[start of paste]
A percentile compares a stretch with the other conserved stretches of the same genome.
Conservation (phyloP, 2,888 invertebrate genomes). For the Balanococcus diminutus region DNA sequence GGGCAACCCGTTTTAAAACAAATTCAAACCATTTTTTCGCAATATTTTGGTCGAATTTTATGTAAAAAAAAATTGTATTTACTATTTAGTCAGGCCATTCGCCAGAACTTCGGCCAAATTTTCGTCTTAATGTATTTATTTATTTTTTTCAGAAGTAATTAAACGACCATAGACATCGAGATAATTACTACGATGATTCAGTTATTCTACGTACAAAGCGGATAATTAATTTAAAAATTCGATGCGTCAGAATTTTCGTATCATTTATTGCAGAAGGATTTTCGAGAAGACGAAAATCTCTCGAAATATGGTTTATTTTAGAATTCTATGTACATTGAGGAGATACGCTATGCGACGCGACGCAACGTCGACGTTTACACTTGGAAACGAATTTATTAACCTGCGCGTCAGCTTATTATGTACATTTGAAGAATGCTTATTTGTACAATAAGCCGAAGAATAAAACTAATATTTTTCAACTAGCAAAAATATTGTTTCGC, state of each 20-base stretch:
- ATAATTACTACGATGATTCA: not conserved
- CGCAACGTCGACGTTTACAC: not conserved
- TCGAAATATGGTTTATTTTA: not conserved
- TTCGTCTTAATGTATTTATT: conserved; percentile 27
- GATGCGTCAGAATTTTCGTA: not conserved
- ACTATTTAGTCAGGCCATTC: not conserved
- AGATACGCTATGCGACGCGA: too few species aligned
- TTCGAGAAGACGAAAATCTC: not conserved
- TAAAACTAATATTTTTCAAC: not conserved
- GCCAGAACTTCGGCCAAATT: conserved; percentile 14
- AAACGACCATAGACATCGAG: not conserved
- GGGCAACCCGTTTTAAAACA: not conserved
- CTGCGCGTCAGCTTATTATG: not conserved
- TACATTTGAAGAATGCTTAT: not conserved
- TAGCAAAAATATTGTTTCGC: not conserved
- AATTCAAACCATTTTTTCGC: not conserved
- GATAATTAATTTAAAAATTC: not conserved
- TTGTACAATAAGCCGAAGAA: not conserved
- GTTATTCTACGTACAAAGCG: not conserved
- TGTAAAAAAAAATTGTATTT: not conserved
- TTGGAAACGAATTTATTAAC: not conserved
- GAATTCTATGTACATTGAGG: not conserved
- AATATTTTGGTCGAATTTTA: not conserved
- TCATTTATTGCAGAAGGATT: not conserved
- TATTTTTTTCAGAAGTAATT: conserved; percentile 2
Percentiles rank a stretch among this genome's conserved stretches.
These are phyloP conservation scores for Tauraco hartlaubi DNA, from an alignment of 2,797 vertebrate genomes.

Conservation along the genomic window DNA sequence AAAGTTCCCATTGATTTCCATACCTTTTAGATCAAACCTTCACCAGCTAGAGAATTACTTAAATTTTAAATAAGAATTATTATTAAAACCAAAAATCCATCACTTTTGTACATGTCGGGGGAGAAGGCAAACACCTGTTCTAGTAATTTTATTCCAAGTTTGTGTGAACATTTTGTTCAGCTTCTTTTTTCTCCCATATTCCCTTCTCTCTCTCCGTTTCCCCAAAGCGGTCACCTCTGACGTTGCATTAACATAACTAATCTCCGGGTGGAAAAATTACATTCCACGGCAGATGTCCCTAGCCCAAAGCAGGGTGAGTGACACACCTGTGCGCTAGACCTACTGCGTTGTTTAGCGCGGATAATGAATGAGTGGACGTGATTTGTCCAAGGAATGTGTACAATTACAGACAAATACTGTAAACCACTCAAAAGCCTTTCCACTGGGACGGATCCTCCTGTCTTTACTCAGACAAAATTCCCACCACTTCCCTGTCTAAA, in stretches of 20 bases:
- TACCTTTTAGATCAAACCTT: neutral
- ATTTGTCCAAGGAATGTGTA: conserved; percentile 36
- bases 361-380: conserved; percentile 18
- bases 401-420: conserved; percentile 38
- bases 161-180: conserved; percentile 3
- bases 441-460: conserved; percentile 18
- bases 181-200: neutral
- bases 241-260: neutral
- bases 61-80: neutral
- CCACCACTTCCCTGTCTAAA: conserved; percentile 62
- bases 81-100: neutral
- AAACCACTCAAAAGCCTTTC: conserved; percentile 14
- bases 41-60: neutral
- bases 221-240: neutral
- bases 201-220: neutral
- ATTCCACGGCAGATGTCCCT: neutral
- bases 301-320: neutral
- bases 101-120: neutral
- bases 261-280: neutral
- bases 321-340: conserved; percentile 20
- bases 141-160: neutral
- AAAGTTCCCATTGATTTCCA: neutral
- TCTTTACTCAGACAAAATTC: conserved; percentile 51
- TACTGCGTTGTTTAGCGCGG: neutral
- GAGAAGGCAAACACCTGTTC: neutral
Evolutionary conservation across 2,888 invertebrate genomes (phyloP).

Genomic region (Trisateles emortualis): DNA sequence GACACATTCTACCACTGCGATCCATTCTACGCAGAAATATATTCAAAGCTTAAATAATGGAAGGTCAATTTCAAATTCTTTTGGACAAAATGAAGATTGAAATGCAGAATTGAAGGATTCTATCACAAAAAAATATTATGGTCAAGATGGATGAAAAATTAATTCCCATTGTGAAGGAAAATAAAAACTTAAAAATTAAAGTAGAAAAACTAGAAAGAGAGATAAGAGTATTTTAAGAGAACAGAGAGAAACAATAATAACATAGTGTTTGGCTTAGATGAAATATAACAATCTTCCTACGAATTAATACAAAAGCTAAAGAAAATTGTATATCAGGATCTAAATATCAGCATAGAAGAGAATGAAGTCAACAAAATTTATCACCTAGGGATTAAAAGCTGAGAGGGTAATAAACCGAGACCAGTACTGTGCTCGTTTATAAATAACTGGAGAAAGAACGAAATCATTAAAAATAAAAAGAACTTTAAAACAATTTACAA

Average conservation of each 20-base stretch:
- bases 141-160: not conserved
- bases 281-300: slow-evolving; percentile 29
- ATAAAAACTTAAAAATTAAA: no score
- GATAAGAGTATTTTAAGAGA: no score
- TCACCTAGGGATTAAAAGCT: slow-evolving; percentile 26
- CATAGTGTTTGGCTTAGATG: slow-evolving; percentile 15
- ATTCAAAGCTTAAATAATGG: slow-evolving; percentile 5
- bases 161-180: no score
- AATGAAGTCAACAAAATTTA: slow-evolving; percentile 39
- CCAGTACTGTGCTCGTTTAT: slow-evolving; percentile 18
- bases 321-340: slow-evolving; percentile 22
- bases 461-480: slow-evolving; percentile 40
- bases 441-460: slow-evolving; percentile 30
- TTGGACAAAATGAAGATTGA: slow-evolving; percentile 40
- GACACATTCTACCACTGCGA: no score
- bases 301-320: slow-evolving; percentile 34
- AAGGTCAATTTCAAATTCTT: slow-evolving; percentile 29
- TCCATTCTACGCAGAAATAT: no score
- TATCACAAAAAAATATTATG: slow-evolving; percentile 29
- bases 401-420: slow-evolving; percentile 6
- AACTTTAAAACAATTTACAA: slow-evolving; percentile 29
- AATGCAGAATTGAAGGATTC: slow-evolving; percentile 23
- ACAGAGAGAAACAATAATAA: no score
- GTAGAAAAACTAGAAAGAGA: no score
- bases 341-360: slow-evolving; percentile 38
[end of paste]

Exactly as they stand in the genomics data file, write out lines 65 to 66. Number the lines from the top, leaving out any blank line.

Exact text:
- ATTCAAAGCTTAAATAATGG: slow-evolving; percentile 5
- bases 161-180: no score